Why ruin a good thing that is amateur baseball?

What better thing is there to do in the summer than drive across the area and see a local ballpark with their lights on? The field is perfectly manicured. Volunteers are eager to take your ticket and provide you with a meal and cold beverage.

That’s the simple beauty of amateur baseball across Minnesota. Its popularity right now is at an all-time high, and the numbers are there to prove it.

Region 7C and the Crow River Valley League set a new record for attendance this past tournament with 3,715. Not only was that a new record for Region 7C, it was also the highest attendance total across the state. 2,609 was the next closest. Region 7C had more than 1,000 additional fans show up and attend a game than any other region.

Baseball is alive and well in the CRVL, at least for now.

Those numbers were shared at the Oct. 22 CRVL meeting by Region 7C Commissioner Gerald “Beans” Roepke. Unfortunately for area baseball fans, it wasn’t the only thing presented.

The Minnesota Baseball Association announced it is going forward with its new points system for the 2019 season. While the idea behind the points system is understandable, the execution and reasoning behind it is flawed.

Under the new points system, both Plato and Green Isle would be moved up to Class B. The cut-off point for determining a Class C team was 49 points. Plato and Green Isle both finished with around 50-52 points.

Sure, the Irish and Bluejays could cut a player or two to get below the 49-point level, but what are we trying to accomplish here?

The Bluejays won the 2018 Class C State Tournament. It’s the second time Plato has won it in the last five years,  and the MBA state board wants to penalize them for that. The object of the points system is to control teams and see how they manage their teams.

Players that are on a team’s roster that are outside their designated school district or a 30-mile radius receive a point. Depending on the skill level those players played, a different number of points would be assigned to that player that would go to the team’s total. If the player played professionally, he would add five points. If he played Division I, it would be four points. If he played Division II, three points, and so on and so forth.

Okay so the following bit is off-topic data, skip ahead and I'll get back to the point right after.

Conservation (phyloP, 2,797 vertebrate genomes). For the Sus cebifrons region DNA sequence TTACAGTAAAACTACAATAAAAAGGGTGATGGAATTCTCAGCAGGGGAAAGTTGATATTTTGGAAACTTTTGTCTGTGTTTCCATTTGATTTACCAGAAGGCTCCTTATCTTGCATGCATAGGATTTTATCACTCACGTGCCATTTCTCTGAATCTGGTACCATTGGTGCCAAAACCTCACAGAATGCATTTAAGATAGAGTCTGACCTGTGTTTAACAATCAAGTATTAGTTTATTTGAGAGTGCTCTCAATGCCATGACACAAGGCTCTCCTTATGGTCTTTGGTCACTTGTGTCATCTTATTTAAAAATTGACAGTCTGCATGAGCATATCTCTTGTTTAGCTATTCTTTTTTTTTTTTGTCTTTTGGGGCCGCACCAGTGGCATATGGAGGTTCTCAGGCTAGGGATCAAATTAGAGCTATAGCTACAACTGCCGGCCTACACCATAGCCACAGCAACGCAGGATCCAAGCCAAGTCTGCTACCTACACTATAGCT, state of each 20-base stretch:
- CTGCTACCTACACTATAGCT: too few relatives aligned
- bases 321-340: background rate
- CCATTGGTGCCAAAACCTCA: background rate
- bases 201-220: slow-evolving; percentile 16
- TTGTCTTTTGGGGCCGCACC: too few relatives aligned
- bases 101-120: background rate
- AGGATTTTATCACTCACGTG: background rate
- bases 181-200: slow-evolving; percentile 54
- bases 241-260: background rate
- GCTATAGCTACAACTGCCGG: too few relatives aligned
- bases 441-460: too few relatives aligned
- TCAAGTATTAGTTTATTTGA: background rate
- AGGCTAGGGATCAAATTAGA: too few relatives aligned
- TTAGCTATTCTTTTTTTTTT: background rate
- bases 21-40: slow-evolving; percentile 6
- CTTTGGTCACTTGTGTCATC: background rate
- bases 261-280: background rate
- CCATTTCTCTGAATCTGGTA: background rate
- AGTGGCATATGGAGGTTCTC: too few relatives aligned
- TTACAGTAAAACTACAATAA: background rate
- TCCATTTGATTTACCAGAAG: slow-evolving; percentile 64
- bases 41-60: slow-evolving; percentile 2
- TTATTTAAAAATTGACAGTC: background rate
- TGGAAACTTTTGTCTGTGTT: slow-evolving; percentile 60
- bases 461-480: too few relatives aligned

That’s all fine and dandy. If a Class C team has a Division I player on their roster that’s not from their school district, they should have a slight disadvantage when it comes to team points.

If that is what this new points system is trying to accomplish, it’s a great idea. In reality though, it’s not what it’s trying to do.

If you look at the makeup of the Plato Bluejays roster, they would have two points total for players out of their school district and 30-mile radius. Compare that to other teams in the CRVL, and it’s the lowest out of all the teams.

Trying to limit the number of players on a team from out of town is not where the system is flawed. It’s the success points that makes absolutely zero sense.

For the state board, they think that winning a state title is worth 12 points to a team’s total. Punishing a team for success and winning a state title? Isn’t that the ultimate goal of every single team in the state? It doesn’t make any sense. Oh, and even if you don’t win the state title, you’re also penalized 10 points for making it to the championship game, eight points for making it to the final four, six points for making it to the final eight, and four points for making it to the final 16.

What are we trying to accomplish here? Are we trying to get the best Class C teams out of this class and move them up? Or are we trying to regulate rosters so we don’t lose the essence of town team baseball at the Class C level.

Jeremy Stender is the general manger of KGLB 1310 AM out of Glencoe. He and his team have covered the CRVL and Region 7C tournament for more than 10 years now, and he’s deeply involved in the league, as well. For him, the system is flawed is his eyes, as well as there is no way Plato, or Green Isle for that matter, is a Class B team.

“Plato has no business being a B team,” Stender said. “They’ve been awfully successful as a C team, but that doesn’t translate to changing classes.  The Bluejays will be the first one’s to tell you they’ve benefited immensely from their draftees.  It doesn’t make what they’ve done any less impressive, but last I checked, those draftees from the 2007, 2015 and 2018 aren’t on Plato’s team.”

If you take a look at Plato’s state title run this past summer, you’ll see how much had to bounce their way. The Bluejays opened the tournament with back-to-back 1-0 wins in which the game could have gone either way. It took a strange bounce on a ground ball in the bottom of the ninth just for the Bluejays to beat Faribault.